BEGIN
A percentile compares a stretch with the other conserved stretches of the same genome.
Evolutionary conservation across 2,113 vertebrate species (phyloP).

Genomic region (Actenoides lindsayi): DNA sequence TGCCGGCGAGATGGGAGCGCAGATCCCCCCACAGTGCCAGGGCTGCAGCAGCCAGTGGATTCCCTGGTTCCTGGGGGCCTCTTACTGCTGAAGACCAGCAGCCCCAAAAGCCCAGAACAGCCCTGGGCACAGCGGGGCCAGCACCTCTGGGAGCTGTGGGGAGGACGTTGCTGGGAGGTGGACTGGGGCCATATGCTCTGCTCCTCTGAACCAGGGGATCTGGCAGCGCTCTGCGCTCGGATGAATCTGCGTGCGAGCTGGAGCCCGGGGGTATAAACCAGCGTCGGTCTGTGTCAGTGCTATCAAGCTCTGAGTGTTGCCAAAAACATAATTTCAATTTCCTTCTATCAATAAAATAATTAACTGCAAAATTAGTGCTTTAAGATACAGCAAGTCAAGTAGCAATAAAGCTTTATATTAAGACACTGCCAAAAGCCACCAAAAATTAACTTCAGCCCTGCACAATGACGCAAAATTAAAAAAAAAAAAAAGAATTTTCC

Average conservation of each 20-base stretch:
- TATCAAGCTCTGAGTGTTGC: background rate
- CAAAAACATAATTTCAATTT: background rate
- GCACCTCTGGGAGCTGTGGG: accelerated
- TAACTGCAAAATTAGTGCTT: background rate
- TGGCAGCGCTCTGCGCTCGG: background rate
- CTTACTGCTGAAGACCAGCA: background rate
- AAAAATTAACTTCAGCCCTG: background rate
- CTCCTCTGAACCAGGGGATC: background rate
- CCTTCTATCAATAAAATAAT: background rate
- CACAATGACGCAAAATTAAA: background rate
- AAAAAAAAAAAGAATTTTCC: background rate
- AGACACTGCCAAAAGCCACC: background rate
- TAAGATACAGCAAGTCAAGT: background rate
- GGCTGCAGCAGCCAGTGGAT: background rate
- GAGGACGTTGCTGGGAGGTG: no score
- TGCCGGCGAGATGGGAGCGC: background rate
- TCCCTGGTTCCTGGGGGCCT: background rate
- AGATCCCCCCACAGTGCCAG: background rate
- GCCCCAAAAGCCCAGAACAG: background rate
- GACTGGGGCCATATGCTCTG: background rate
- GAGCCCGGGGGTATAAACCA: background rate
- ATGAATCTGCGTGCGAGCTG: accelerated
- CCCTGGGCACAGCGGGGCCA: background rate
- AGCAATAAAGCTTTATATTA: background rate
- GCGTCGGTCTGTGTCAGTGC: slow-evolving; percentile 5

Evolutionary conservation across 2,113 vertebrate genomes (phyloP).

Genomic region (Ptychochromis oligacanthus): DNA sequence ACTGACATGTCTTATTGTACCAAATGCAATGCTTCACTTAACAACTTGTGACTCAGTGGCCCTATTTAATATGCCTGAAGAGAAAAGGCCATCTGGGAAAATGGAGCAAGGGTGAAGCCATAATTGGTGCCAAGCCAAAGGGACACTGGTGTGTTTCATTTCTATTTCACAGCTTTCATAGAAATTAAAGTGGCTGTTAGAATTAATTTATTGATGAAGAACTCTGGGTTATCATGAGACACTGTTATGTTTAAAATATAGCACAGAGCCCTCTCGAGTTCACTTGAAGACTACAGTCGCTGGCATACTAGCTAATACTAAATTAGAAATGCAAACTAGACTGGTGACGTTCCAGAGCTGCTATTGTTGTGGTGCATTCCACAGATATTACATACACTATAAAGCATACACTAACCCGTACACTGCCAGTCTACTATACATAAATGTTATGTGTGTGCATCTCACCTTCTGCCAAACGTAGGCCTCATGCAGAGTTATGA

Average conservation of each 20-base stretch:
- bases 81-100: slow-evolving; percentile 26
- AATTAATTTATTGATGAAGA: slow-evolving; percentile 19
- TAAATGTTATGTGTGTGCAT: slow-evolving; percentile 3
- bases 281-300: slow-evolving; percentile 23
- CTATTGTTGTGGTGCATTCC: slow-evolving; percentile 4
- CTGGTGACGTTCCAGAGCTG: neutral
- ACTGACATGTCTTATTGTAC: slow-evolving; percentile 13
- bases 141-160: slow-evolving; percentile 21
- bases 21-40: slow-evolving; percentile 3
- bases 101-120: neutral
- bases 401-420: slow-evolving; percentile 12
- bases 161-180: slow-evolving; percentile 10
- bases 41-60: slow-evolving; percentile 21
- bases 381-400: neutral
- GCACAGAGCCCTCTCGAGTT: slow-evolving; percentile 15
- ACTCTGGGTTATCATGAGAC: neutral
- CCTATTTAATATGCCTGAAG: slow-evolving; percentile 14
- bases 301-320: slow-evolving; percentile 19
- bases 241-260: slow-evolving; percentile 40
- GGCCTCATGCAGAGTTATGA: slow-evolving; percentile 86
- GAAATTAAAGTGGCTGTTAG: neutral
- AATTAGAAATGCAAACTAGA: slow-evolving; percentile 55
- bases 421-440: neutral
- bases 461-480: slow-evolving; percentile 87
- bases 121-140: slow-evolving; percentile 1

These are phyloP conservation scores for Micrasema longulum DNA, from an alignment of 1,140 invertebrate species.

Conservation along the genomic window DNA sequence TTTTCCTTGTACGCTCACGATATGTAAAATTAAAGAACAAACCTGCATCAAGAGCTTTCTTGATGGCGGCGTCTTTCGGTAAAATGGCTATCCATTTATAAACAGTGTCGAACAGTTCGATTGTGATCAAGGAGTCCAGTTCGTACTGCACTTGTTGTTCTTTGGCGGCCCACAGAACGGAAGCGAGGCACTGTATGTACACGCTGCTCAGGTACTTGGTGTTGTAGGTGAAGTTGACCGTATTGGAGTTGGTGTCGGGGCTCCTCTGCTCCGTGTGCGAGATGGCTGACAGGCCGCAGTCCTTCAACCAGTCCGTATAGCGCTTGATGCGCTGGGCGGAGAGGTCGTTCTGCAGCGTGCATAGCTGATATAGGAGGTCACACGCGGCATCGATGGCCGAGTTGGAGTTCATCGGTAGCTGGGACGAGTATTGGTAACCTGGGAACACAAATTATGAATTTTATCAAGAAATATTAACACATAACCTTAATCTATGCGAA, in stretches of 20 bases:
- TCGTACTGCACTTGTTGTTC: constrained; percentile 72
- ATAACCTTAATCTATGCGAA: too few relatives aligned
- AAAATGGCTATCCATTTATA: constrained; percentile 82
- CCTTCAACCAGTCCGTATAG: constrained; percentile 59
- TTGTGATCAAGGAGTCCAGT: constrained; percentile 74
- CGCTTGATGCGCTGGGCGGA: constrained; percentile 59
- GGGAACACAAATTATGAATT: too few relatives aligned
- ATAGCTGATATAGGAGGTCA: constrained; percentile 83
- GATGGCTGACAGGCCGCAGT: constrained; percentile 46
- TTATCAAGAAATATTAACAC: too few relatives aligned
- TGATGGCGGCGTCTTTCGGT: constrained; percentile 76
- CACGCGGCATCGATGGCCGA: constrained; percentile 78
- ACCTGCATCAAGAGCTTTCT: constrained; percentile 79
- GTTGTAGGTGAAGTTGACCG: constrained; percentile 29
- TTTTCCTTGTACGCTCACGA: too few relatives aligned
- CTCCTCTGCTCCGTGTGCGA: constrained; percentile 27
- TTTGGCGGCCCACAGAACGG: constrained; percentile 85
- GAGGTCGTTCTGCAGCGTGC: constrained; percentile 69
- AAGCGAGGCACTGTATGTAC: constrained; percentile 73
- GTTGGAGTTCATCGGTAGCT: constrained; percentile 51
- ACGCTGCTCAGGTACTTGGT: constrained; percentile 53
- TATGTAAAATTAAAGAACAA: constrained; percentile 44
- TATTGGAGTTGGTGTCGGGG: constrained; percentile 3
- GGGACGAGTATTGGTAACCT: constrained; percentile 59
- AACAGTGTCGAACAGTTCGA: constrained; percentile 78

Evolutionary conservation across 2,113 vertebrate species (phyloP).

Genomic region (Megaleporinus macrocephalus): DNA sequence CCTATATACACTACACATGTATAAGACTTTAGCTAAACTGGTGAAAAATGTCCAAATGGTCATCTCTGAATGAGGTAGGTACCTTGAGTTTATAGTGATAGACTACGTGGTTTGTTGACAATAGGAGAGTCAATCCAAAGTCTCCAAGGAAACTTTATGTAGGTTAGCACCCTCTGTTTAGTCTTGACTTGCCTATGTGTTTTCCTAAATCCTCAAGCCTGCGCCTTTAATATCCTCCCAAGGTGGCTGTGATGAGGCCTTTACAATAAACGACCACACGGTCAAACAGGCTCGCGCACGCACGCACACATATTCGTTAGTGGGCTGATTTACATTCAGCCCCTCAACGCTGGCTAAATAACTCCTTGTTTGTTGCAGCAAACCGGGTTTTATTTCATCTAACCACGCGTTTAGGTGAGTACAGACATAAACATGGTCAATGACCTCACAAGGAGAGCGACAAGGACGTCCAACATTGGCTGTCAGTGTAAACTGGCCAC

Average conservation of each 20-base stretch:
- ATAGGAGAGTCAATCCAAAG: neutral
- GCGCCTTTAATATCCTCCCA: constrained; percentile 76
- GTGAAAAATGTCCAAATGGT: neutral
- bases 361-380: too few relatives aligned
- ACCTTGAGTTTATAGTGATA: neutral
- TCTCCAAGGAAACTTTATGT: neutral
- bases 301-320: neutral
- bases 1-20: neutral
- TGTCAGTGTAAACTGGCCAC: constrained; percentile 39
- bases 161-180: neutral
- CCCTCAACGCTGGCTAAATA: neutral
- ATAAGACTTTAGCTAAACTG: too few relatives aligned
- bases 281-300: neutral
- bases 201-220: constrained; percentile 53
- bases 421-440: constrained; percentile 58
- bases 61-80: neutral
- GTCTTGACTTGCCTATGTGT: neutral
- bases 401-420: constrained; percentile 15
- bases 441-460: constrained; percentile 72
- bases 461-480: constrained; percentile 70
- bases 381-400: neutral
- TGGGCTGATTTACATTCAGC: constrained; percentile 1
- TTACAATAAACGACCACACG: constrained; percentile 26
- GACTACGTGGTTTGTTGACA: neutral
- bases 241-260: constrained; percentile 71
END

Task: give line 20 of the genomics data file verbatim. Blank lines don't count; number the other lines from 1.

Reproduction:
- TGCCGGCGAGATGGGAGCGC: background rate